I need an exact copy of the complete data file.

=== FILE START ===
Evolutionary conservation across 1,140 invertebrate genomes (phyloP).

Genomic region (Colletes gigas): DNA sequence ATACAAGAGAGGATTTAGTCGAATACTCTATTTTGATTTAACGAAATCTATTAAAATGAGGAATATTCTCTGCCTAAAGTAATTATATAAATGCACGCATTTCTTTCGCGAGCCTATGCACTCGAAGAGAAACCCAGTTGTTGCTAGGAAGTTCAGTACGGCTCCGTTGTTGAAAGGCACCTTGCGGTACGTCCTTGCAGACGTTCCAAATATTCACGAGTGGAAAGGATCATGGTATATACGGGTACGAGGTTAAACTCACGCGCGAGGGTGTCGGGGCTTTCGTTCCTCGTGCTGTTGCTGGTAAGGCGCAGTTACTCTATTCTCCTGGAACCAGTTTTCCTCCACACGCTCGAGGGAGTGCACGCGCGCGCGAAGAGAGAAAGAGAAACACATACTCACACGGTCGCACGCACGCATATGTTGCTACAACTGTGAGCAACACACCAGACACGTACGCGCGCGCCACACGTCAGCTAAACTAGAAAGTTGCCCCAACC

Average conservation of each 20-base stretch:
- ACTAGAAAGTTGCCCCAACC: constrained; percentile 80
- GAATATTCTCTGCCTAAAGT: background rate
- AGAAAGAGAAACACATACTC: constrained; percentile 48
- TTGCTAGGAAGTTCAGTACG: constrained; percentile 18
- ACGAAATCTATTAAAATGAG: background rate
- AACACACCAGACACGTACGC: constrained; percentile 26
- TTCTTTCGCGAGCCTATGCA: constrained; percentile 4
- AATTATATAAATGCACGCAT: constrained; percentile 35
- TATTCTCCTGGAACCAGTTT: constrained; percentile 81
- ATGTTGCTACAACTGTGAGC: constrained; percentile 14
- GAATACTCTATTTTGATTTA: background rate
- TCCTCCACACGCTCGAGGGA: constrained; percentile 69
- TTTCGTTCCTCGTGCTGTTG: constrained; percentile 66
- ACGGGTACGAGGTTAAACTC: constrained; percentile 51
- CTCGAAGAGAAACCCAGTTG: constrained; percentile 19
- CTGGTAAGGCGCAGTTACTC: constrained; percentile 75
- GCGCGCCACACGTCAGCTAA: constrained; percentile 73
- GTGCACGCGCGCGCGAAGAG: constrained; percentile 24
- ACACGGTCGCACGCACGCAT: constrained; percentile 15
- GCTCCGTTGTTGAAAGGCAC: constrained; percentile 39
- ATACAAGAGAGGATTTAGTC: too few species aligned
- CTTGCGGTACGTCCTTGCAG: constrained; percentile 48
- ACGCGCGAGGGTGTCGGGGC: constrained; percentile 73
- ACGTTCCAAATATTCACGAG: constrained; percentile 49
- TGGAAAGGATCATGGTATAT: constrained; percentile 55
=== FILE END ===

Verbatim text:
Evolutionary conservation across 1,140 invertebrate genomes (phyloP).

Genomic region (Colletes gigas): DNA sequence ATACAAGAGAGGATTTAGTCGAATACTCTATTTTGATTTAACGAAATCTATTAAAATGAGGAATATTCTCTGCCTAAAGTAATTATATAAATGCACGCATTTCTTTCGCGAGCCTATGCACTCGAAGAGAAACCCAGTTGTTGCTAGGAAGTTCAGTACGGCTCCGTTGTTGAAAGGCACCTTGCGGTACGTCCTTGCAGACGTTCCAAATATTCACGAGTGGAAAGGATCATGGTATATACGGGTACGAGGTTAAACTCACGCGCGAGGGTGTCGGGGCTTTCGTTCCTCGTGCTGTTGCTGGTAAGGCGCAGTTACTCTATTCTCCTGGAACCAGTTTTCCTCCACACGCTCGAGGGAGTGCACGCGCGCGCGAAGAGAGAAAGAGAAACACATACTCACACGGTCGCACGCACGCATATGTTGCTACAACTGTGAGCAACACACCAGACACGTACGCGCGCGCCACACGTCAGCTAAACTAGAAAGTTGCCCCAACC

Average conservation of each 20-base stretch:
- ACTAGAAAGTTGCCCCAACC: constrained; percentile 80
- GAATATTCTCTGCCTAAAGT: background rate
- AGAAAGAGAAACACATACTC: constrained; percentile 48
- TTGCTAGGAAGTTCAGTACG: constrained; percentile 18
- ACGAAATCTATTAAAATGAG: background rate
- AACACACCAGACACGTACGC: constrained; percentile 26
- TTCTTTCGCGAGCCTATGCA: constrained; percentile 4
- AATTATATAAATGCACGCAT: constrained; percentile 35
- TATTCTCCTGGAACCAGTTT: constrained; percentile 81
- ATGTTGCTACAACTGTGAGC: constrained; percentile 14
- GAATACTCTATTTTGATTTA: background rate
- TCCTCCACACGCTCGAGGGA: constrained; percentile 69
- TTTCGTTCCTCGTGCTGTTG: constrained; percentile 66
- ACGGGTACGAGGTTAAACTC: constrained; percentile 51
- CTCGAAGAGAAACCCAGTTG: constrained; percentile 19
- CTGGTAAGGCGCAGTTACTC: constrained; percentile 75
- GCGCGCCACACGTCAGCTAA: constrained; percentile 73
- GTGCACGCGCGCGCGAAGAG: constrained; percentile 24
- ACACGGTCGCACGCACGCAT: constrained; percentile 15
- GCTCCGTTGTTGAAAGGCAC: constrained; percentile 39
- ATACAAGAGAGGATTTAGTC: too few species aligned
- CTTGCGGTACGTCCTTGCAG: constrained; percentile 48
- ACGCGCGAGGGTGTCGGGGC: constrained; percentile 73
- ACGTTCCAAATATTCACGAG: constrained; percentile 49
- TGGAAAGGATCATGGTATAT: constrained; percentile 55